Los Angeles, CA
The 1830s marked the beginning of a renaissance in Japanese cloisonné production. Though small objects incorporating enamels were produced in Japan prior to the 19th century, a new generation of artisans developed techniques that enabled the creation of three-dimensional vessels, greater flexibility in surface design, and a number of different enameling styles. During the “golden age” of Japanese cloisonné production (approximately 1880–1910), intricate decorations, sophisticated use of color, expanding varieties of form, and flawless surface finishes became the hallmarks of Japanese cloisonné wares.
Polished to Perfection presents approximately 150 works from the collection of Donald K. Gerber and Sueann E. Sherry. Built over the course of more than four decades, the collection contains works crafted by the most accomplished Japanese cloisonné masters of the time including Namikawa Yasuyuki (1845–1927), Namikawa Sōsuke (1847–1919), Hayashi Kodenji (1831–1915), and Kawade Shibatarō (1856–1921). The artists represented in this exhibition raised the art of cloisonné enamel to a level of unparalleled technical and artistic perfection.
Credit: Exhibition overview from museum website
Whether you go or not, the exhibition catalog, Polished to Perfection: Japanese Cloisonné from the Collection of Donald K. Gerber and Sueann E. Sherry, features the finest examples of Japanese cloisonné―enameled objects that reflect the exquisite craftsmanship required of the technique as well as the Japanese cultural reverence for meticulous and exacting work. Cloisonné, the art of applying enamel to objects, dates back to the early Byzantine Empire. It then spread rapidly to China, Southeast Asia, Russia, and eventually the whole of the European continent. It is in Japan, however, that the technique was perfected. '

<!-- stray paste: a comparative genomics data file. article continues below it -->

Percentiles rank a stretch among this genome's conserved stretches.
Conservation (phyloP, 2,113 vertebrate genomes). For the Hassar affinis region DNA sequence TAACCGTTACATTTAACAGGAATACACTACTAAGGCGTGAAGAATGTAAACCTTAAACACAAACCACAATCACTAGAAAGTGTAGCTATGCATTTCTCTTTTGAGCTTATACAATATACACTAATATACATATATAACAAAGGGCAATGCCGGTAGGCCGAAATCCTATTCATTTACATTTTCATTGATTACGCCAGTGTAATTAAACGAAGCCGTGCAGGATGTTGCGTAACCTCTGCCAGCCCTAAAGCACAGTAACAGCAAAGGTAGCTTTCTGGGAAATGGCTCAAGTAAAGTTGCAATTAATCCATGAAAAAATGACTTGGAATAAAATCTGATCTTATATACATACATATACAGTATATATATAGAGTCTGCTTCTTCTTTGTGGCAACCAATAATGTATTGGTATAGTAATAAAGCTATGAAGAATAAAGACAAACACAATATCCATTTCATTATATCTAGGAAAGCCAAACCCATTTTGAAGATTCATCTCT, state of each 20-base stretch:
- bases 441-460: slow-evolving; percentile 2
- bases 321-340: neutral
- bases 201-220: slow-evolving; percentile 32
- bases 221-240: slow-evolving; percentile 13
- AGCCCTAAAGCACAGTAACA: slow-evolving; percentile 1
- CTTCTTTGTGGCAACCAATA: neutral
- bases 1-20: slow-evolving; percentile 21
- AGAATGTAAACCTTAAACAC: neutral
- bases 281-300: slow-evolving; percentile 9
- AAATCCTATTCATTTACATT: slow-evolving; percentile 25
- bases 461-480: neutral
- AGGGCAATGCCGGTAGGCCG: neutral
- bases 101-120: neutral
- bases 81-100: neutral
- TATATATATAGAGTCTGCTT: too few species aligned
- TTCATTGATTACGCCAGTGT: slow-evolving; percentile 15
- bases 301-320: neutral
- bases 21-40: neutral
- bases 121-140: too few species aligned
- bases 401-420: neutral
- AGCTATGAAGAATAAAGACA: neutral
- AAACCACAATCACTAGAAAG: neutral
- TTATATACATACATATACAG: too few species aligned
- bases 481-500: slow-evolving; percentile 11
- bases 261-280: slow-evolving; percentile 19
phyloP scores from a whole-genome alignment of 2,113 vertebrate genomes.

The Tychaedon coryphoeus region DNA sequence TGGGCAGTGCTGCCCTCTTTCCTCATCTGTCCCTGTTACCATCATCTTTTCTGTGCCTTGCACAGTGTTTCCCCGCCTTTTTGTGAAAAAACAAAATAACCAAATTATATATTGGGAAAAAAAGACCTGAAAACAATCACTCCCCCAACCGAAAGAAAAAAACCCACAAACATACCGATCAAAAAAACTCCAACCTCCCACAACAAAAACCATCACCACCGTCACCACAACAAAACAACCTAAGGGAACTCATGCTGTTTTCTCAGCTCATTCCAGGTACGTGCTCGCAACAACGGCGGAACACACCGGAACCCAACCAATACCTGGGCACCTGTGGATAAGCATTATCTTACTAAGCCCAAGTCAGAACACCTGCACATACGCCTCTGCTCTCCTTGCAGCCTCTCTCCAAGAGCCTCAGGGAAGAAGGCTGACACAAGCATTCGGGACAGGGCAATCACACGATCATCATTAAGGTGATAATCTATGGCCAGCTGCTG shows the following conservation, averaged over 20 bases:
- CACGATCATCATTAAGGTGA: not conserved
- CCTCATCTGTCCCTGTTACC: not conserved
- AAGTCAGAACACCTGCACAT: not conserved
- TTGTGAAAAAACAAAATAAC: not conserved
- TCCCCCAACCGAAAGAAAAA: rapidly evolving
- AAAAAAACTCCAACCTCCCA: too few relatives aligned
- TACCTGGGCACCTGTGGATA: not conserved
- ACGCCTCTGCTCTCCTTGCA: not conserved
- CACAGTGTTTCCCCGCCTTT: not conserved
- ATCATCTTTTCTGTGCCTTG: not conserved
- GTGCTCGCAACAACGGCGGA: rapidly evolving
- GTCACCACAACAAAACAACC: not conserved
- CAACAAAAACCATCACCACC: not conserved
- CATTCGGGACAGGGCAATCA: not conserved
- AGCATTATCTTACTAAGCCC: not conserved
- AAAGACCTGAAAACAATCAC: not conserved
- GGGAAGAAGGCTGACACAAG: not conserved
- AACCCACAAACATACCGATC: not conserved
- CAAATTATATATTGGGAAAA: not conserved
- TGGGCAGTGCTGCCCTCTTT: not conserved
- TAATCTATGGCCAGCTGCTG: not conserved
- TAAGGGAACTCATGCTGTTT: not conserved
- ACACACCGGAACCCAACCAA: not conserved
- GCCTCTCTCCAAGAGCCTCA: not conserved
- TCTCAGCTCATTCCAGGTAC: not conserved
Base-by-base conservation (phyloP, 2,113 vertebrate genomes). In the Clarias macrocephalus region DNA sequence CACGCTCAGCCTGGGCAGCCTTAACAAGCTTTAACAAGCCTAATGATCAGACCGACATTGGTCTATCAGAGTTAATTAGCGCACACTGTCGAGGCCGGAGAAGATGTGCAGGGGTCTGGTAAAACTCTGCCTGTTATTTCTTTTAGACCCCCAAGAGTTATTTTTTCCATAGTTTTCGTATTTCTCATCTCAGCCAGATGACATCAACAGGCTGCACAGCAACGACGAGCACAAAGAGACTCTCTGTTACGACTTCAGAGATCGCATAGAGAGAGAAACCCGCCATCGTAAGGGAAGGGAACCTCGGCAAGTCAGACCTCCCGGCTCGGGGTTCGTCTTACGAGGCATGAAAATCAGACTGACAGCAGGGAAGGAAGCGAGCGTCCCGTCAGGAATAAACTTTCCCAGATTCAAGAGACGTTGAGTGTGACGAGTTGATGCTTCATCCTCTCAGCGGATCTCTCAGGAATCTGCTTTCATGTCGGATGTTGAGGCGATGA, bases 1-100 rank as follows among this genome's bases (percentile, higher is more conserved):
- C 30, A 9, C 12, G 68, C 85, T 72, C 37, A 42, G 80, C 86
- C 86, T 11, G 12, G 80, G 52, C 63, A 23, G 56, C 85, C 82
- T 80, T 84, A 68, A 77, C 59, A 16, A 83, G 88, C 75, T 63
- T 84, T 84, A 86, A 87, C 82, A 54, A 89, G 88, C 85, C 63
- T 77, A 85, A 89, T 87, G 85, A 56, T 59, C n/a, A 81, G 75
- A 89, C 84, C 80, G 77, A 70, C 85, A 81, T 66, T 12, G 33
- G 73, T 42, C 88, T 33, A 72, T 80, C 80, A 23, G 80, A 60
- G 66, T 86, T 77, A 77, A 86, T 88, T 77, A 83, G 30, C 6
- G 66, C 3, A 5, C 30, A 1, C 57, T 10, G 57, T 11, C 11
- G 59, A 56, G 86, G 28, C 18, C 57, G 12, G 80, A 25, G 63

One of the world’s leading collections of Japanese cloisonné is the subject of this beautifully designed book, which celebrates a painstaking process that results in unbelievably intricate, delicate, and breathtaking works of art. The colors, which are separated by hair-thin ribbons of metal, are made of vitreous enamel applied by brush and dropper, and then fired and polished repeatedly until only the thinnest metal wires are visible within a design of brilliant colors. As the movement spread throughout the world, Japan began producing cloisonné in the mid-19th century. Japanese studios turned out exquisite examples of the form, many of which were displayed in numerous international expositions, including the Vienna Exhibition of 1873, where a Japanese cloisonné piece won first prize. The Gerber/Sherry collection is unparalleled in its variety and excellence. Along with exquisitely reproduced illustrations, this book includes a brief historical overview focusing on the work of Namikawa Yasuyuki; an examination of the role the Japanese government played in promoting cloisonné; and the collector’s own story of discovering, falling in love with, and procuring these precious works of art.